Commentary

Thornbury: Conservative Ideas Are Better

Greg Thornbury

Mayor Bill DeBlasio thinks of himself as a progressive, very left leaning modern liberal. He’s demonstrated those commitments time after time from his approach to crime (and law enforcement), to economics, to trying to squelch the success of Uber.

So it struck some observers as strange when he came out very strongly against topless panhandlers in parading in Times Square.

These women, covered only in body paint and little else—alongside other costumed cretins dressed as Elmo and Spider Man—both offend and pester tourists for money.

DeBlasio doesn’t like this unsavory element, and for good reason. He’s even threatening to shut down the pedestrian plaza in Times Square.

But the broader point remains: the DeBlasio administration just makes people yearn for the good old days when Rudy Giuliani was mayor, the man who cleaned up Times Square to begin with, and drove crime down.

Mr. DeBlasio, you can take this to the bank: Conservative ideas are better for the common good.

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Davenport: Big Government Solutions Don’t Deliver

California has provided for us yet another case study in the never-ending saga that big government solutions rarely work.

A billionaire bankrolled a California proposition in 2012 called the “California Clean Energy Jobs Act.”  Oh, it was going be great—promising job creation, improving public schools and combating climate change.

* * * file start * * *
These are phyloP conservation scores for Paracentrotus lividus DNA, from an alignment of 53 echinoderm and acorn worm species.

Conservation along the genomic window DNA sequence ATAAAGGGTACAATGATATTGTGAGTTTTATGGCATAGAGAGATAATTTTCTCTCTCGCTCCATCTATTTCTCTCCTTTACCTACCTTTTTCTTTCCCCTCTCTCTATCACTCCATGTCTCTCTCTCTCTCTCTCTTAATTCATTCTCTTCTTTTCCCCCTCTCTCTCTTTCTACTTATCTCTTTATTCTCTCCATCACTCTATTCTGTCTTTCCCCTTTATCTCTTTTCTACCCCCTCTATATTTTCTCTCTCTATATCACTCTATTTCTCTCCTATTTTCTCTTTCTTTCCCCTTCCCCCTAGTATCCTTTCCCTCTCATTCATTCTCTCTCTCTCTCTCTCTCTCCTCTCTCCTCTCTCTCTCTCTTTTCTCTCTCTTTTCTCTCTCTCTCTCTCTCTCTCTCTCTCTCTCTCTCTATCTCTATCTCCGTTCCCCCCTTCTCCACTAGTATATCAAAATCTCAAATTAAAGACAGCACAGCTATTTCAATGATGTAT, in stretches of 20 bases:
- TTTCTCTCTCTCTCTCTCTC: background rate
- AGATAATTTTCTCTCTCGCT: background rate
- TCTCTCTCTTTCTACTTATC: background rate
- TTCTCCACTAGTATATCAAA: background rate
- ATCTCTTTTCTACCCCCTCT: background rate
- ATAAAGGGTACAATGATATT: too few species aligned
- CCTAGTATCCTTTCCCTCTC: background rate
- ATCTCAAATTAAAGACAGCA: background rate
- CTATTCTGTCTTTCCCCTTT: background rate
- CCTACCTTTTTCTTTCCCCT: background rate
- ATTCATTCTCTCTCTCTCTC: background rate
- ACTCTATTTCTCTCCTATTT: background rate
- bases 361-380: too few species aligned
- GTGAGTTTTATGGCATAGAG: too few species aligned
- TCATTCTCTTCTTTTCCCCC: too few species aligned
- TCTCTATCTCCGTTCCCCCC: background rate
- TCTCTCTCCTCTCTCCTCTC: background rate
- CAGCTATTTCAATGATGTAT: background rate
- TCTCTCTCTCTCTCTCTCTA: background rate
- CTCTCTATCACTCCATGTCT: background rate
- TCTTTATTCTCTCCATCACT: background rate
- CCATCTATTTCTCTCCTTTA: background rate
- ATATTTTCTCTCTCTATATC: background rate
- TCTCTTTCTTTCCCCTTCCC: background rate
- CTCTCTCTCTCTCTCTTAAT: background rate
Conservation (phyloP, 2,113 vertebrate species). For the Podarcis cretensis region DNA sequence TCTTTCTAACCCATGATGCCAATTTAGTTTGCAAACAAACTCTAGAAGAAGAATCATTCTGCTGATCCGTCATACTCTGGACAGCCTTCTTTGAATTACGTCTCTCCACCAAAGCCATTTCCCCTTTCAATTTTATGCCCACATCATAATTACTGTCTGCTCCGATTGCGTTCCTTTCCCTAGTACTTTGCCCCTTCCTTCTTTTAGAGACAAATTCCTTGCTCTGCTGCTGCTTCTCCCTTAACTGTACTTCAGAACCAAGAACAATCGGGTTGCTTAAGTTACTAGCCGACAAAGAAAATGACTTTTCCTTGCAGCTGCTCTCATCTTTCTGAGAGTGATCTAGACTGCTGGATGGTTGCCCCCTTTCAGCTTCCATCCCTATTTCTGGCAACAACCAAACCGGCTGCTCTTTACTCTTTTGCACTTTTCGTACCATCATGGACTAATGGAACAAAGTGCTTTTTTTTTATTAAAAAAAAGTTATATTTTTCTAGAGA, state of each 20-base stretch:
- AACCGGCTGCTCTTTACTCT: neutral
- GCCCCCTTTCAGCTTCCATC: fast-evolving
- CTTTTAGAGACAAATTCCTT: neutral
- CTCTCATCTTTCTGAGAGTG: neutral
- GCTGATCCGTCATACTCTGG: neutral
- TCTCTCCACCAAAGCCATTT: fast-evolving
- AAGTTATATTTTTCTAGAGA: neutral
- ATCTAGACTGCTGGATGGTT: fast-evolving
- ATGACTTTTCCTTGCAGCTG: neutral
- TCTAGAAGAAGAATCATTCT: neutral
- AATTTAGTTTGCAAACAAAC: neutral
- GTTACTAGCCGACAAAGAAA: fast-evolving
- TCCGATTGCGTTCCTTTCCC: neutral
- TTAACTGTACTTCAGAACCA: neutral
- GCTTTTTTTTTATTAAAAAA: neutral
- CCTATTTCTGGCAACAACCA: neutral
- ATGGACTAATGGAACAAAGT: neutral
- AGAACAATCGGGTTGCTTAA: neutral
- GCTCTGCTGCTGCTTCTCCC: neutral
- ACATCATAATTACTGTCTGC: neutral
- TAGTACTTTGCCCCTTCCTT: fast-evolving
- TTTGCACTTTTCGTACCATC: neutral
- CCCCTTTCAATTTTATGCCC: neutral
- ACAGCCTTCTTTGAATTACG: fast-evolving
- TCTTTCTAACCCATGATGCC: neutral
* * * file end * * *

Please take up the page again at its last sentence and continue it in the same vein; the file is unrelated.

Three years later, an AP report says it has created barely 10 percent of the jobs it promised and more than half the money spent by public schools has gone to energy consultants and auditors.  The state agency that oversees it had no data about it, but somehow is sure it is on track.  And the citizens oversight board to track it has never met.

Sounds just like the cash for clunkers report awhile back showing that not only did we not create car sales, but the government program actually inhibited sales with misguided regulations.

When will we learn the truth of Ronald Reagan’s 9 most dangerous words in the English language?  “I’m from the government and I’m here to help.”

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Medved: Winning with a “Young Underdog”

If Republicans hope to win the White House in 2016 they should consider the success enjoyed by Democrats in winning four of the last six presidential elections. In each of those winning races, the Democrats nominated candidates – Bill Clinton and Barack Obama – who might be described as “young underdogs.” The 46-year-old Clinton and the 47-year-old Obama both came from dysfunctional family backgrounds that presented dramatic obstacles to their advancement.